Have You Seen These Common 3D Printing Myths?

There are a lot of 3D printing myths circulating the Internet. Some are wacky and probably influenced by cartoons such as The Jetsons — for example, every home will soon have a 3D printer. Other myths revolve around questions such as: “Are the costs for 3D-printed parts different to traditionally manufactured parts, and do they have a similar structural integrity?”

Well, in this blog, we’ll be addressing these three fallacies. So, get ready as we shatter these common misconceptions with the help of our resident myth-buster, Aran Maguire, Product Manager at our parent company, Materialise.

Myth #1: 3D-printed parts are weaker than traditionally manufactured components

This underlying myth is based on a specific notion around fused deposition modeling (FDM). This technology is the most well-known in the consumer space, and it’s true that 3D-printed parts are weaker in one direction: the Z-axis. However, it’s possible to eliminate many of the weaknesses found in the Z-axis by optimizing your design’s geometry. “There’s a whole host of things you can do to compensate for those inherent weaknesses,” says Aran.

A panoramic image of the industrial FDM machines at Materialise.

Industrial FDM machines are slightly different from what you would see at home

“And, if you start looking at stereolithography (SL) or other layer-based technologies —like powder laser sintering or multi jet fusion (MJF) — those typically have a higher directional strength than FDM. This myth has been compounded by the fact that FDM is in the public-sphere compared to professional-grade machines with optimized processes that are not so well-known,” he says. As a result, what should you do to ensure your designs produce the best results?

Here are three golden rules:

  1. Think about the purpose of your part and its function
    What are you going to use it for? Is it a functional part or a more aesthetic piece? This will define the materials you may want to use.
  2. Identify what forces will be acting on your part
    Optimize your orientation so that your layer lines are not perpendicular to tension/pulling forces or so that they’re perpendicular to compression/squeezing forces.
  3. Use the right material to match your design
    A lot of hobbyists prefer using materials like PLA or ABS. Choose the right substance — see our 3D printing materials.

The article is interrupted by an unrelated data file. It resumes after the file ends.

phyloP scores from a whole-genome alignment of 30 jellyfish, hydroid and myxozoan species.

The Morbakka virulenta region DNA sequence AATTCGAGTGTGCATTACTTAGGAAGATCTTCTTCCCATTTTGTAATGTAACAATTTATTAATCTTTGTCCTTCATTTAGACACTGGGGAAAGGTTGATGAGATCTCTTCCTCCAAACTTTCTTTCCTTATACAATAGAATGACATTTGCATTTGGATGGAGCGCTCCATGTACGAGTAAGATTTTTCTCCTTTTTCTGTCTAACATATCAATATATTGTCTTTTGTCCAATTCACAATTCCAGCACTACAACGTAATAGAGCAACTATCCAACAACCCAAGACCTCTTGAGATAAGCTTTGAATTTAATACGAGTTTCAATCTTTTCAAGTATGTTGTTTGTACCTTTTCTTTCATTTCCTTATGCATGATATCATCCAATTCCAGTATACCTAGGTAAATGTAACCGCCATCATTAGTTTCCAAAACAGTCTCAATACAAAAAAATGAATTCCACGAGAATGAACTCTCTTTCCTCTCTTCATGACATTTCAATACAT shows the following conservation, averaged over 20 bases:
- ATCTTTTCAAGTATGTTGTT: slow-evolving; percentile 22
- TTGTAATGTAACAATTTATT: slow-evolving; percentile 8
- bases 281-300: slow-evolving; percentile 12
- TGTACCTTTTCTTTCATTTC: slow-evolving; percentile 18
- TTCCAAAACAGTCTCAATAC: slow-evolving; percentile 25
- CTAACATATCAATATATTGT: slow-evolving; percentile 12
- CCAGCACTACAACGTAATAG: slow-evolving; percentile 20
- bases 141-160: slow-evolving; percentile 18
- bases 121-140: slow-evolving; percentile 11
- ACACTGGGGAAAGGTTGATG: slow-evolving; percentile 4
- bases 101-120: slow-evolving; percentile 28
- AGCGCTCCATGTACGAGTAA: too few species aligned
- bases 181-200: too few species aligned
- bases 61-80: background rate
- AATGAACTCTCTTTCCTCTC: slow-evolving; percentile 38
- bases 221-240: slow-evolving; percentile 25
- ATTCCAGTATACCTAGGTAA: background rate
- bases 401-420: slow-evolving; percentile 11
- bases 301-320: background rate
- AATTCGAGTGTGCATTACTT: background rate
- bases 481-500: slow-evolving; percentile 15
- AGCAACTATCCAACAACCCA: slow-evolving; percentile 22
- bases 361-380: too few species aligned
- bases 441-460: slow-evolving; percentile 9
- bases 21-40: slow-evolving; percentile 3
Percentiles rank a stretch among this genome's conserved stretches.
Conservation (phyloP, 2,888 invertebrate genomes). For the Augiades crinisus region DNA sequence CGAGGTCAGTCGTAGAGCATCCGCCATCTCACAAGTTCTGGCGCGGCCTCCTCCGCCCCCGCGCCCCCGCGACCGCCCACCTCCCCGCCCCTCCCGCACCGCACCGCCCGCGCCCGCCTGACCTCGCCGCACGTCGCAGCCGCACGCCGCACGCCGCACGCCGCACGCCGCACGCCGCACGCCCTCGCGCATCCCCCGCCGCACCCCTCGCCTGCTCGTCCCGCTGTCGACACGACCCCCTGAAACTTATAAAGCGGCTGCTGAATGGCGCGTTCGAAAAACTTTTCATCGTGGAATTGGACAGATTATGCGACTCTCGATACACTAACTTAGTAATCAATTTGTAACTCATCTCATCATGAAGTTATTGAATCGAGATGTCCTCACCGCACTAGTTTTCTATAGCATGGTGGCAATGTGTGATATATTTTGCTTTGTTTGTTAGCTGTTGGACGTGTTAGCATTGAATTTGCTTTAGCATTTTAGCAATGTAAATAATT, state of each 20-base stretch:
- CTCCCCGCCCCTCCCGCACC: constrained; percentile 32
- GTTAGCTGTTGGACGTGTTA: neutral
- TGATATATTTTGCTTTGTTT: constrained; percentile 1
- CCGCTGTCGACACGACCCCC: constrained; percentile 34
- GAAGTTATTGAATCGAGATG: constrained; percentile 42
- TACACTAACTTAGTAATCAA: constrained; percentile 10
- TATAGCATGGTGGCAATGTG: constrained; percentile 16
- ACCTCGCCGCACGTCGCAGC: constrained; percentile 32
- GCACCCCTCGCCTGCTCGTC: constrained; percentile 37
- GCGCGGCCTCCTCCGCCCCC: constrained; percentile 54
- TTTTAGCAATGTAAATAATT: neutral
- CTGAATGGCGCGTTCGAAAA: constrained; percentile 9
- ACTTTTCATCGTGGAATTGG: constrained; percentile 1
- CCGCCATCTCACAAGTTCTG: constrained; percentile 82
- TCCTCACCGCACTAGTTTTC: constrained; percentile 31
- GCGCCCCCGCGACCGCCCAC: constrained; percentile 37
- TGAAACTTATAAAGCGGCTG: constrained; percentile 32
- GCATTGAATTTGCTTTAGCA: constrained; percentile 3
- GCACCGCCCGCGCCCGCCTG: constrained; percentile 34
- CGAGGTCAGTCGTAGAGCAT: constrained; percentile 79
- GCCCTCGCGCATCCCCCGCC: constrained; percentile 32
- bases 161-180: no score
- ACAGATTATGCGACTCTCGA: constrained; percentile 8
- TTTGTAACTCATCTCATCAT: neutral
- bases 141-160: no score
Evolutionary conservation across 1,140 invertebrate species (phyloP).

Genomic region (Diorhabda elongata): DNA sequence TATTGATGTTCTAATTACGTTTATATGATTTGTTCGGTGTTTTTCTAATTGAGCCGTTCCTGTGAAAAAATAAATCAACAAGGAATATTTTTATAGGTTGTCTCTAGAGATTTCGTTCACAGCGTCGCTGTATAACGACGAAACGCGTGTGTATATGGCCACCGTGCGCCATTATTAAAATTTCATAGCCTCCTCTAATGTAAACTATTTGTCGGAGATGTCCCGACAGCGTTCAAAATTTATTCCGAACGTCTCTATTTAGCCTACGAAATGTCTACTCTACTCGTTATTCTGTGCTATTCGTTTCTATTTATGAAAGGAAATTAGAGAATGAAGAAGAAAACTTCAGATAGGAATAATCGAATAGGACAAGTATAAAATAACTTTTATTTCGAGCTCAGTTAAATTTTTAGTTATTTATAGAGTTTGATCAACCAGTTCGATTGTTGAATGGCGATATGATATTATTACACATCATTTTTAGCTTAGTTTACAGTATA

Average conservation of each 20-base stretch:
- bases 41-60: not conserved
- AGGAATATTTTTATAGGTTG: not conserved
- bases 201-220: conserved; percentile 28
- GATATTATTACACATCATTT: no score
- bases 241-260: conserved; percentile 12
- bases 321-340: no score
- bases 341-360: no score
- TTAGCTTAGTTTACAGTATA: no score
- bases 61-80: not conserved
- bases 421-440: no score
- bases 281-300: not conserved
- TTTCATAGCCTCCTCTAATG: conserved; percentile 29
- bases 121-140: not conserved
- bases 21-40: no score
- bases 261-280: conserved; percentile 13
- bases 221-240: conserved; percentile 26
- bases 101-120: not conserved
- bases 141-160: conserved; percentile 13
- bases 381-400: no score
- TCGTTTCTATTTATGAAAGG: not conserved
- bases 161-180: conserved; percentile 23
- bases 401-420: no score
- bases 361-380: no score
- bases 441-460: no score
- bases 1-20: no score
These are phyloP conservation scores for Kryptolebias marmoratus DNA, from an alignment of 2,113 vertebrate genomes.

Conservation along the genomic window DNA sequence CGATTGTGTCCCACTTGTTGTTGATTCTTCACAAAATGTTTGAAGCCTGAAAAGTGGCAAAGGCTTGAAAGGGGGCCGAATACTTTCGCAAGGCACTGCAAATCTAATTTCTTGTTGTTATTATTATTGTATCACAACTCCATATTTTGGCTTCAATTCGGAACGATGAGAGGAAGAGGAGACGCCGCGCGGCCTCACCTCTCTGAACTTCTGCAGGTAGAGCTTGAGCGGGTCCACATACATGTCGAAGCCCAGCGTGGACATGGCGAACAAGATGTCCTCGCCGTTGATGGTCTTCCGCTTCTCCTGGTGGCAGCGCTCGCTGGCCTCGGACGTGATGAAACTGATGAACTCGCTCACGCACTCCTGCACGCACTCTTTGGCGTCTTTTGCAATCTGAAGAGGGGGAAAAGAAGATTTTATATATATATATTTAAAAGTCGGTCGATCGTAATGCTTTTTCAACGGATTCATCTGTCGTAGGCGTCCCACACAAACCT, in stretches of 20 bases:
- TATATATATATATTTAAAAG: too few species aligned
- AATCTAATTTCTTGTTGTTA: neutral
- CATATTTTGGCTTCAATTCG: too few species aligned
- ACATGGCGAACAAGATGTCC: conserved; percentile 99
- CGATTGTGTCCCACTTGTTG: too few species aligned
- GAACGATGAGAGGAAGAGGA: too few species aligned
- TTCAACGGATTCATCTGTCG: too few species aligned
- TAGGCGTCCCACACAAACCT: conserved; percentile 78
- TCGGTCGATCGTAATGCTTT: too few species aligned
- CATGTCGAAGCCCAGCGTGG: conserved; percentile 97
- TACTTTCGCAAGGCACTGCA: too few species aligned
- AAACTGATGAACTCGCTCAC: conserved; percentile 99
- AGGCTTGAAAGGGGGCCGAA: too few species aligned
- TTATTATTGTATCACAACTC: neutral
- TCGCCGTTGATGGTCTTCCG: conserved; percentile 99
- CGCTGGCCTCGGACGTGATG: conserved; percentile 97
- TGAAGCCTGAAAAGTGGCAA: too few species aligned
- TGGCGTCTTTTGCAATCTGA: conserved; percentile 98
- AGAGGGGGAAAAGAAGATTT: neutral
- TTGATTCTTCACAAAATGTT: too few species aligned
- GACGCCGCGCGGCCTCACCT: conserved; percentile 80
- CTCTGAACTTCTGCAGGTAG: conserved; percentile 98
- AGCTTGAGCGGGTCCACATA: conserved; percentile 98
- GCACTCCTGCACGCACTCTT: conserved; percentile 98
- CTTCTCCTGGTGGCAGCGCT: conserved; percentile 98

A series of colorful objects printed in polyamide.

Polyamide is another popular and flexible printing material

Myth #2: 3D-printed parts are more expensive

Injection molding is the go-to technology for printing parts in high volumes — extremely useful for producing quantities in the thousands or tens of thousands. But manufacturing such vast amounts requires considerable resources and investment into tooling and production. For smaller-scale production or limited part series, 3D printing is the ideal — and cost-effective — solution.

“You’re only paying for the 3D printer, not all of the tooling normally associated with injection molding. And with i.materialise, you don’t even need to invest in the equipment! You only need to factor in the cost of the material(s) and the service fee.

“3D printing is a really nice way to produce parts close to injection molding, mechanically and appearance-wise, without having to pay for specialized equipment. This is perfect for smaller-scale businesses or individuals who want to print limited parts or models. 3D printing mitigates risk, especially as you avoid investing in costly tooling. And, as I mentioned before, you can also change the geometry of your designs to create something that cannot be replicated when using injection molding.”

Myth #3: Every home will soon have a 3D printer

Finally, a wonderful idea engrained in popular culture is that every home will have a 3D printer. The potential is there, but unfortunately, the public is not ready to fully embrace this technology right now.

A graphic of a household 3D printer

Don’t expect 3D printers in the majority of households any time soon

“Every home could have a 3D printer, but that’s not very realistic. Lots of people don’t know how to design 3D objects. And, at the current rate, it will take a while for the mainstream public to build up the required knowledge to use a 3D printer effectively. Although interest is generally increasing and the public’s knowledge is steadily improving, I can’t see it happening in the near term,” he says.

Consequently, it’s unlikely we’ll see a 3D printer snugly placed next to desktop printers or laptops in the average household. Still, the potential for future adoption is there — so long as 3D printing stays in the mainstream conversation.

Do you have any myths you want us to debunk?

And there you have it! We’ve demystified some 3D printing myths floating around the web. But there are so many to tackle. Would you like a follow-up article answering more myths, or do you have any general questions about 3D printing that you’d like us to answer? Let us know on our social media accounts.

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